FantasyDC's Waiver Wire Week 14

FantasyDCCorrespondent IDecember 9, 2009

(Check out FantasyDC's Week 14 Buy/Sell Trade Report & Thursday Night Sit/Start)

Running Backs

Leonard Weaver

Weaver, a fullback, went for 100 total yards and a score against the Falcons on Sunday, but note that he touched the ball only seven times. In fact, in the six games Brian Westbrook was inactive this season, Weaver's averaged just under seven looks a game. Seven yards per touch is nice, but you can’t expect much on fewer than 10 touches.

Advice: Should not be starting anywhere and should only be owned in the deepest of leagues.

Sammy Morris

Morris is healthy and back in the lineup, which doesn’t bode well for the stock of Laurence Maroney. Morris carried it nine times on Sunday and was targeted twice, racking up 65 total yards.

Advice: He’s not someone you want to be starting right now but should be on someone’s bench in 12-plus-team leagues.

Larry Johnson

Some people still seem to be unclear about his role, so I’m going to clarify it for you: He’s a backup running back who is not, and I repeat, not a threat to Cedric Benson (as can be seen in the week 13 box score).

Johnson is worth a bench spot in case Benson reinjures himself. In that case, Johnson could see 15 to 20 looks in an offense that loves to run. That said, even if Benson goes down, Bernard Scott will still steal some of the looks.

Advice: As mentioned, he’s worth a bench spot in all formats, but he shouldn’t be starting in any league as long as Benson is active.

Running Back Committees

Jerome Harrison / Chris Jennings

With Jamal Lewis’ season—and possibly career—over, Harrison and Jennings take over the running back duties for the remainder of the season. Most felt that Jennings would handle much of the workload with Harrison apparently in Eric Mangini’s doghouse, but it was Harrison who had 21 looks in week 13 compared to just seven for Jennings.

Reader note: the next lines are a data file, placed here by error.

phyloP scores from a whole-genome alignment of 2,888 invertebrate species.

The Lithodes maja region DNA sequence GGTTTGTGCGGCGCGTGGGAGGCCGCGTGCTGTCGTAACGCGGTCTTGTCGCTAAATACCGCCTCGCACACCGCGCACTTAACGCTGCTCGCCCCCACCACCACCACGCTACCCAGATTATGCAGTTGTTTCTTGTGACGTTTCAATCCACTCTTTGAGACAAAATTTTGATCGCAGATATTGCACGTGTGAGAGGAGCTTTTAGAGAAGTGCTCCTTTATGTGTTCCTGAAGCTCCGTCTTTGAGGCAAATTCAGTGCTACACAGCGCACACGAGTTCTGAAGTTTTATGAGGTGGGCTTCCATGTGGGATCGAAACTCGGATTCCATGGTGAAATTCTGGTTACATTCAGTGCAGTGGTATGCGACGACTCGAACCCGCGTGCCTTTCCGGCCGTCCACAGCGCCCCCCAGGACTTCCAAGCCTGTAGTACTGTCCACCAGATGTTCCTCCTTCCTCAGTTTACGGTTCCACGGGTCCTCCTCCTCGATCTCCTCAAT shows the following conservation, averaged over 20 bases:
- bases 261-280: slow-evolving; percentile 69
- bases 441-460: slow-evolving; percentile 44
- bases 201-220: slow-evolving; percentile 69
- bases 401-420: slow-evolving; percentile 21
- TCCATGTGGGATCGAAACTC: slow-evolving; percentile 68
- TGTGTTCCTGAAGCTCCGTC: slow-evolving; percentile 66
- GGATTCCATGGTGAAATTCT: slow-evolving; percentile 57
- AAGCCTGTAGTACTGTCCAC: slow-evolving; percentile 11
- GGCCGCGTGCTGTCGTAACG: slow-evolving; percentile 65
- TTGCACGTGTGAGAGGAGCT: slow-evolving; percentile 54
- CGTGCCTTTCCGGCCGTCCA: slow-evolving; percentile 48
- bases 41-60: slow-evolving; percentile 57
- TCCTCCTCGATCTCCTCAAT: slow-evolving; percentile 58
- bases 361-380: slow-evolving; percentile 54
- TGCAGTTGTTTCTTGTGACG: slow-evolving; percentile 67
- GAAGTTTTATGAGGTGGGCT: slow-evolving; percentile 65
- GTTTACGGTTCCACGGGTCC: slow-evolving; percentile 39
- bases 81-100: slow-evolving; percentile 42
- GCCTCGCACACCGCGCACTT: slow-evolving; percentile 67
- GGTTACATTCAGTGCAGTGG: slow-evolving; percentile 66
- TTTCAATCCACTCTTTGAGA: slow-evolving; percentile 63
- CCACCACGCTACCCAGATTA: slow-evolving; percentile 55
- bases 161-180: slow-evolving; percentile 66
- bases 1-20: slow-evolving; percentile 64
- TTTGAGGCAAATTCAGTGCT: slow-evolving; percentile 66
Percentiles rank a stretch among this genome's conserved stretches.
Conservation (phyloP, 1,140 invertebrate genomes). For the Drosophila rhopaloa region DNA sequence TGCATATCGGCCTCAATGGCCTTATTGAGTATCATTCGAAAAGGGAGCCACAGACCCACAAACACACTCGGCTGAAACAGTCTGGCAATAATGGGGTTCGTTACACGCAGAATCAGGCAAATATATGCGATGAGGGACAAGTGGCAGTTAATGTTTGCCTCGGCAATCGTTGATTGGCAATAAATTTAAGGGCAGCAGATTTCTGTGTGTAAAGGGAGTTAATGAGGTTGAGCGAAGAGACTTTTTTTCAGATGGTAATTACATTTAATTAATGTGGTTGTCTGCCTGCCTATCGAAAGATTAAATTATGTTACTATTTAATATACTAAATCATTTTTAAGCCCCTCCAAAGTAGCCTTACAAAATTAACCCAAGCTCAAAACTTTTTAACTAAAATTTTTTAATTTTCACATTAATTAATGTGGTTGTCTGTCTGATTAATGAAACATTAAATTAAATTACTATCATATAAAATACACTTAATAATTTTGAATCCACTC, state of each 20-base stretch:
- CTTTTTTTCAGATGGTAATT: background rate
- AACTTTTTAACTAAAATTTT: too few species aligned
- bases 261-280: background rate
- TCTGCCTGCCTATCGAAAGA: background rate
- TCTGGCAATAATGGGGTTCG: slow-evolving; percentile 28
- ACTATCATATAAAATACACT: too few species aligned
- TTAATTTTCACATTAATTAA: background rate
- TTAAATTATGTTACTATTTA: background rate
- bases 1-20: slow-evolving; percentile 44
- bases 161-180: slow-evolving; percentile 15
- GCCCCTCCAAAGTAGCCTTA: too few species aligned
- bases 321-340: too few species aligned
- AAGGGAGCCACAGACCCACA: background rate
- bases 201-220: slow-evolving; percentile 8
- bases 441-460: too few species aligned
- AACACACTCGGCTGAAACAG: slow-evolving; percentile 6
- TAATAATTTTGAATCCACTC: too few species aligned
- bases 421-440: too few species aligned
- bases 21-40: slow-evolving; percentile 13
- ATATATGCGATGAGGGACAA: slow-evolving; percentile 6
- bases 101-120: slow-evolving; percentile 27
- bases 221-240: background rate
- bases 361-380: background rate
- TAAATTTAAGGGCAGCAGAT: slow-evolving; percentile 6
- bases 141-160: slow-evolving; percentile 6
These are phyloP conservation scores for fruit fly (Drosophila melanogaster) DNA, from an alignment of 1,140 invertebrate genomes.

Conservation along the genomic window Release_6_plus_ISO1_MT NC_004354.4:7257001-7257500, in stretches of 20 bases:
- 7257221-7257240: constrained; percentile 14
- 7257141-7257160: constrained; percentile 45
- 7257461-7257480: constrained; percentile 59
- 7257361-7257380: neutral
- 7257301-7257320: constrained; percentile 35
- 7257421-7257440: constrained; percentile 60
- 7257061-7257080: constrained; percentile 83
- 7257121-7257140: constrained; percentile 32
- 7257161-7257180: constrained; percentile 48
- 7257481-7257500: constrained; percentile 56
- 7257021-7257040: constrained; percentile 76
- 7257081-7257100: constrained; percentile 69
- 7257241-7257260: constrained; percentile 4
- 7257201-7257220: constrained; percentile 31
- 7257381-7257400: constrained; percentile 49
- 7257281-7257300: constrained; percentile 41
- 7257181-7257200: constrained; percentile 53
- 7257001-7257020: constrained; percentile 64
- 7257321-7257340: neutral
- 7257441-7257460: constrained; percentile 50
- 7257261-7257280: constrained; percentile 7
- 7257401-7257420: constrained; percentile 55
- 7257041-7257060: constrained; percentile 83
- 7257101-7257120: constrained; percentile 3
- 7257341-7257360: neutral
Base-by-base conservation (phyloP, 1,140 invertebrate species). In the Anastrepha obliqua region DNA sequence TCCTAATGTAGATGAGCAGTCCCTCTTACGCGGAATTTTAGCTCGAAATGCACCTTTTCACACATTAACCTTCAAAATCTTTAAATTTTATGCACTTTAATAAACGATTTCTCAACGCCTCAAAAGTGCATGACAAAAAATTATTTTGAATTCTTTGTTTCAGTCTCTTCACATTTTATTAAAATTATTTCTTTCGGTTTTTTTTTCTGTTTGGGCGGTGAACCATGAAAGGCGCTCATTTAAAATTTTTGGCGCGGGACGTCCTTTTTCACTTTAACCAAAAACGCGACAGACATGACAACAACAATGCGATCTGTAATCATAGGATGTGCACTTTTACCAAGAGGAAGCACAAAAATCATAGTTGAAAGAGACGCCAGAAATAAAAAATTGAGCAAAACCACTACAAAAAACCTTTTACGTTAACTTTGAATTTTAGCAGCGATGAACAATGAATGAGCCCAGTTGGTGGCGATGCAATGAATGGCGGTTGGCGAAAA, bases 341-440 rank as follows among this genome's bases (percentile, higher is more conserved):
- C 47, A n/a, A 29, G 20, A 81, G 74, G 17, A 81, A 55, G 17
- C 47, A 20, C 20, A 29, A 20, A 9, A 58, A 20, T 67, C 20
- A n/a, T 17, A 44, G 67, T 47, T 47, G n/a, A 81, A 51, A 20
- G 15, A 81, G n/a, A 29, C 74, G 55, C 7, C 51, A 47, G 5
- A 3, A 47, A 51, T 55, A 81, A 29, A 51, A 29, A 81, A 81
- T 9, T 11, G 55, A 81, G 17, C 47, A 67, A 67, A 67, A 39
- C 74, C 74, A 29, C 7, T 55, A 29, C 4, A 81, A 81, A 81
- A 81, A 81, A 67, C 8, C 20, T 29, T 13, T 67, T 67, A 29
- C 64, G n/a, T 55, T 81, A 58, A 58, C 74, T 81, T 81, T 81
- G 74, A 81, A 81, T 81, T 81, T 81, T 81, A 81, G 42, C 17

Harrison was ineffective in the run game (3.5 YPC) but racked up 62 yards on seven receptions and scored twice. Jennings, meanwhile, averaged over five yards per carry on five attempts.

Advice: Harrison is worth a look as a flex player in most formats, especially in PPR. Don’t expect to see 10-plus targets every week, but he should see his share with the team usually playing from behind. Jennings is only worth a bench spot in deep leagues.

Rock Cartwright / Quinton Ganther / Marcus Mason

Because Clinton Portis is now officially done for the season, the Redskins' running back mess is worth looking into if you’re in need of some help at the position. Cartwright is clearly the top dog so far with 35 looks over the last two games, including 28 of the team’s 47 carries by running backs.

That being said, Ganther was more effective on five fewer carries against the Saints on Sunday and could see an extended look during the team’s final few games. The same can be said for Marcus Mason, who despite only six carries (eight looks) over the last two games could be in line for a few extra “audition” carries.

Advice:  Cartwright has racked up 18 and 17 looks, respectively, over the last two games, so he is worth consideration at the flex spot in most formats if you need a body. Ganther is not a bad speculative add in deeper leagues, and Mason should only be owned in extremely deep leagues.

Justin Fargas / Darren McFadden / Michael Bush

Twenty-seven total carries over the last two games for Fargas is more than McFadden (15) and Bush (four) combined. Considering that he’s been effective on those carries (128 yards total), one would have to imagine that they’d continue along with him as their RB1 as long as they are competitive.

Advice:  Fargas is worth flex consideration in 12-team standard leagues. McFadden should be owned in dynasty leagues but is worth no more than a bench spot in deeper leagues at this point. Bush has no value unless one of the top two is injured.

Wide Receivers

Kenny Britt

Twenty total targets over the last two games and a receiving touchdown in three straight for the rookie. The Titans won’t continue to pass the ball 43 times a game like they did the last two weeks, but Britt should still see seven to eight targets most weeks.